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The Goddess of Discovery Arrives in the Blogosphere

A criminal defense lawyer I know used to ask me "just exactly what is it that you 'litigators' do everyday anyway?'"

What we do, my friend, is discovery.  


Saying that discovery is part of litigation practice is like talking about the wet part of the ocean.

How do you know when you're finally finished with legal practice?  When do the heavens open up and angels descend with the news that you've finally done enough and may now go and do that which you truly love? 

It's usually a discovery moment.

For one of my former law partners, it came on the heels of a five page meet and confer letter.  Single spaced.  When my friend's secretary came into her office with the written response, the expression on her face ranged between shock and amusement. 

"You're not really going to send this, are you?"

"Yes, I am.  Let me sign it."

"No no no no no no no.  I can't let you do this."

"Yes you can.  Let me sign it."



Here's the response that struck fear into the heart of an overworked legal secretary: 


And yes.  She sent it.

For those of you who have not yet reached the promised land of Discovery Whatever, I've got very very very good news for you.

The Discovery Referee Speaks!  And she is a Goddess.  Goddess Kathy Gallo to be exact.

Yesterday's post reminds us what we ought to know intuitively during our first deposition - the Court Reporter is the Goddess of the Deposition (my own stories of first encounters with the Sphinx of the Transcript are here)

The tale Kathy tells is likely the most outrageous but certainly not the most uncommon example of attorney incivility to court reporters that I've seen in a long long time.  That post, and the ones that precede it lead me to believe that Kathy will preside at the top of the ABA Law Blog 100 before I can finish saying "thank god I got out before e-discovery."

I know of only one discovery referee who rivals my affection and respect for Kathy -- the brilliant,  persistent and omnipresent Eli ("and your backup argument would be?") Chernow.  Eli swore my dad in as Superior Court Commissioner before I went to law school.  That alone gives him a warm place in my heart.  He also let my step-son (then my paralegal) ask his first deposition questions in an antitrust action that had become so over-heated we needed the wise calm of a discovery umpire to get us from, "could you spell your name for the Court Reporter" to "I have no further questions of this witness."  Only my step-son (now at Irell) and Eli ever did understand the complicated Rand statistical study that underlay the plaintiffs' conspiracy allegations.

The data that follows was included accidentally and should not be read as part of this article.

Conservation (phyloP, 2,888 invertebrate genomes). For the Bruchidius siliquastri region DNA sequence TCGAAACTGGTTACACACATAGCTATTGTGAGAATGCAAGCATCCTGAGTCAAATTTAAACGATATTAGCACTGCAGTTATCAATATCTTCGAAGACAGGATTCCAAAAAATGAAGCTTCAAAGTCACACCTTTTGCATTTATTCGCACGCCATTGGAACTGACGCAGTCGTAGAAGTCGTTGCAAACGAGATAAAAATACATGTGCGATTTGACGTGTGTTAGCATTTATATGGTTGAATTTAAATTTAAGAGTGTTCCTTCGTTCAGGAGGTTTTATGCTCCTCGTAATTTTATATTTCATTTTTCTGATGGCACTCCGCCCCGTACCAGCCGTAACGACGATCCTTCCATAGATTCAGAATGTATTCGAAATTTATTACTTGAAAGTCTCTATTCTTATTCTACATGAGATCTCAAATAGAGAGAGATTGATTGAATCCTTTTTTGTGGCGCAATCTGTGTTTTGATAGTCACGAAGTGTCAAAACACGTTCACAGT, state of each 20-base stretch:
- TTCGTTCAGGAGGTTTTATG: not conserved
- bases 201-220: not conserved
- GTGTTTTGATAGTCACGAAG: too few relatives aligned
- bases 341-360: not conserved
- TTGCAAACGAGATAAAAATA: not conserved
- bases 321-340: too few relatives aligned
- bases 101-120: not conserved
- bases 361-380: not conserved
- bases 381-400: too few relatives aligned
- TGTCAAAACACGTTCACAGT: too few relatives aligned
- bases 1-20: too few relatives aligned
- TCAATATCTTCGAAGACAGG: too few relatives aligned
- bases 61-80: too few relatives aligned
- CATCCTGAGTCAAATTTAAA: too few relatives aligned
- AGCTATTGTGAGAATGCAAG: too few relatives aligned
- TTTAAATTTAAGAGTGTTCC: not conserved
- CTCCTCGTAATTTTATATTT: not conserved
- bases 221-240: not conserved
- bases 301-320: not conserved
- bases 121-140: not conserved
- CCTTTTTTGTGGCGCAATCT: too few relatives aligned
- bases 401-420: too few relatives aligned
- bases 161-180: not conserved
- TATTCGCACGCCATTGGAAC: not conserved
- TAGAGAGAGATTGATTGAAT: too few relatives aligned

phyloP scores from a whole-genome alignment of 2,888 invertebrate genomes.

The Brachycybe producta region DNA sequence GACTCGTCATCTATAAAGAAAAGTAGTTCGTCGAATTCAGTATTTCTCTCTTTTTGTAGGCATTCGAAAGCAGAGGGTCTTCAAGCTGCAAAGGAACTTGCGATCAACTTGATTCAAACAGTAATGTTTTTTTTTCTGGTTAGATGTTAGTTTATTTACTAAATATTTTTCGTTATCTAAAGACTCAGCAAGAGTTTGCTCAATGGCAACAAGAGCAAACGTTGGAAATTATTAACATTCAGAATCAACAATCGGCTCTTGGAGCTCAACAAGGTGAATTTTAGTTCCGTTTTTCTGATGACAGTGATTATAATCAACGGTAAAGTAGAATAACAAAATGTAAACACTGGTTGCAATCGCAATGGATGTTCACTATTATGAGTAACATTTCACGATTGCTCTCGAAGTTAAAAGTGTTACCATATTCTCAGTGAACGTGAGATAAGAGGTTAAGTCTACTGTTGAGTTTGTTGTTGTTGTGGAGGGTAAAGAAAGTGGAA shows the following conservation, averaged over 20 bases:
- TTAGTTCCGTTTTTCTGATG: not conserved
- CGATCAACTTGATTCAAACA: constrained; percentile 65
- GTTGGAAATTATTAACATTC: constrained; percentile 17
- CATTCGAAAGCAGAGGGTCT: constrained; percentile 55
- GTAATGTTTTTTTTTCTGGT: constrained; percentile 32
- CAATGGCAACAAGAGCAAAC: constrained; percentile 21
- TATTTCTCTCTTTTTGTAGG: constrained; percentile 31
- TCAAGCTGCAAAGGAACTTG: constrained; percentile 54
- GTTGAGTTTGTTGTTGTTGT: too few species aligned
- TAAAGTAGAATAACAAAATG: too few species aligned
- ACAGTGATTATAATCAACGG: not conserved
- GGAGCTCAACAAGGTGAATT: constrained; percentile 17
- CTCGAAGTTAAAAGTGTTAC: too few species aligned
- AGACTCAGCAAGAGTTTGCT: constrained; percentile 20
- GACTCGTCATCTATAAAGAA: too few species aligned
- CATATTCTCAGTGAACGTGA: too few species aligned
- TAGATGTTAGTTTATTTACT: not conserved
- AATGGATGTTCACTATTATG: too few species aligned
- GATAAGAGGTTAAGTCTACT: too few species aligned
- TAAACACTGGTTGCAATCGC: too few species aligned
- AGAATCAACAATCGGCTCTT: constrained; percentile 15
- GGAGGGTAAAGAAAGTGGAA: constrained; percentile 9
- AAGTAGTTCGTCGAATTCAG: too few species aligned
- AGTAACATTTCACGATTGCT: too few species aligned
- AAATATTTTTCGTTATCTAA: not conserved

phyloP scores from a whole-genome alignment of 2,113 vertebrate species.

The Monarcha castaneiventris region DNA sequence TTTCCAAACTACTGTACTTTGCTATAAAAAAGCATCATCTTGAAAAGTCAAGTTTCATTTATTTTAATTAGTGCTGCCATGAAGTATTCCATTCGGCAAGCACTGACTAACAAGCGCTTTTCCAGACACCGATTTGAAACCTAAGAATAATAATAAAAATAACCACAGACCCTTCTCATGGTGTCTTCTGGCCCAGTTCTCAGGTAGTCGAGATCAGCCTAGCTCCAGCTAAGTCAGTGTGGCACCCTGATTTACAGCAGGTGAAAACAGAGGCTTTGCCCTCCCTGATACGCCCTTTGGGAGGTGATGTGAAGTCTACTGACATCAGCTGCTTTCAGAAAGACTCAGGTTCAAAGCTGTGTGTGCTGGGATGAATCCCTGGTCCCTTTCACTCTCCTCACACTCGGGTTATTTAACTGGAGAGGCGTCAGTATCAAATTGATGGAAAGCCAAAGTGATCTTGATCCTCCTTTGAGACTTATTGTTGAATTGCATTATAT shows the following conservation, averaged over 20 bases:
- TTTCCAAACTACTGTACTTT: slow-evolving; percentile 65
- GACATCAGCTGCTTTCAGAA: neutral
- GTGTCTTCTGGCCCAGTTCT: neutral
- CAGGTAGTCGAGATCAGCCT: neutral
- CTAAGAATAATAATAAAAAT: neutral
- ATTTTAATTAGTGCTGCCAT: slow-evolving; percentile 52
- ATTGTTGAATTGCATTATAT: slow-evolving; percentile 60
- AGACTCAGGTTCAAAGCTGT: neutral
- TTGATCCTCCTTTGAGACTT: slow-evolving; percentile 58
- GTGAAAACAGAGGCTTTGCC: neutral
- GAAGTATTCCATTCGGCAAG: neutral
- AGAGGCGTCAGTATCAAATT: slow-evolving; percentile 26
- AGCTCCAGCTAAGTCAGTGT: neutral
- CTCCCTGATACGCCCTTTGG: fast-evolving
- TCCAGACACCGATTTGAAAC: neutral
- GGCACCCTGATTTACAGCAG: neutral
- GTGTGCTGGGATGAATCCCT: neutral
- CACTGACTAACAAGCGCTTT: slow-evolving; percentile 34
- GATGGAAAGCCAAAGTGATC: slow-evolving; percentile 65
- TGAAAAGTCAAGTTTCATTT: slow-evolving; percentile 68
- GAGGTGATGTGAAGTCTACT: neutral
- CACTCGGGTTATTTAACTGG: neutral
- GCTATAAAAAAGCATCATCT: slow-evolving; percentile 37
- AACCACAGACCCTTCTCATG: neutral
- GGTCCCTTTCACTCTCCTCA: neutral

The Court Reporter

As Kathy rightly notes - the Court Reporter is the Goddess of the Deposition and don't you go forgetting it.  The Court Reporter is your very own home court advantage or you greatest nemesis.   You think the Sphinx of the Conference Room doesn't talk to her friends, the Discovery Referee, or opposing counsel if you disrespect her?  You think she doesn't have the discretion to transcribe or not transcribe every "um," "uh," and "arrrrrrr, um, uhhhhhh" you mutter as you struggle with the guy who says "yes," "no," "I don't know," and, "I don't understand your question, could you please rephrase it" for hours, even days on end. You think she can't make marking your own documents as exhibits the hell that populated your young adult law school dreamscape?  You think the Court Reporter in incapable of taking revenge?  

Think again.

How Do I Get from My First Admonition to My Final Discovery Motion without Humiliation?

Until a couple of weeks ago, the answer to this question was - you don't.  The only way to learn how to mark an exhibit, how to speak to a court reporter, know whether she actually strikes anything from the record, respond to a foundational objection, how to mark an exhibit without shame, how to respond to the other side's instructions not to answer and how to lead your professional life without yourself becoming a screaming  A**hole, was to first make a complete and utter fool of yourself.  That's how we learn to become lawyers young men and women.

Now that the Goddess of Discovery has arrived on the shores of the blogosphere, however, you might, just might, avoid humiliation and become a lean, mean discovery machine by clicking on Kathy's RSS feeder and reading her posts every single day.

Got it?

Got it!

Now go get 'em champ!

Comments (1)

Read through and enter the discussion by using the form at the end
Joe Markowitz - July 27, 2010 8:38 PM

One reason that discovery comprises so much of civil litigation practice is to keep law firm associates busy. When I was a law firm associate, I did spend a lot of my days doing discovery and discovery motions. Now that I don't have any associates to keep busy, I don't spend nearly as much time doing discovery, and I am no less prepared for trial or settlement. I never send meet and confer letters. If I need to meet and confer, I pick up the telephone. If my adversary sends me a meet and confer letter, I write a short response back saying that I will do anything within reason to avoid discovery motions, including amending any interrogatory answer they do not find sufficient, and negotiating any other discovery problem. I hardly ever file discovery motions anymore, and if my adversary files one, my response is that their motion was unnecessary because I offered to negotiate any discovery problem they had.

If we view discovery as an opportunity to create issues to litigate about, discovery can be as time-consuming as we want. If we instead view discovery as an opportunity to negotiate, it need not be terribly time-consuming. And if we limit what we ask for in discovery to the things we need to prepare for trial, we need not spend our lives doing discovery.

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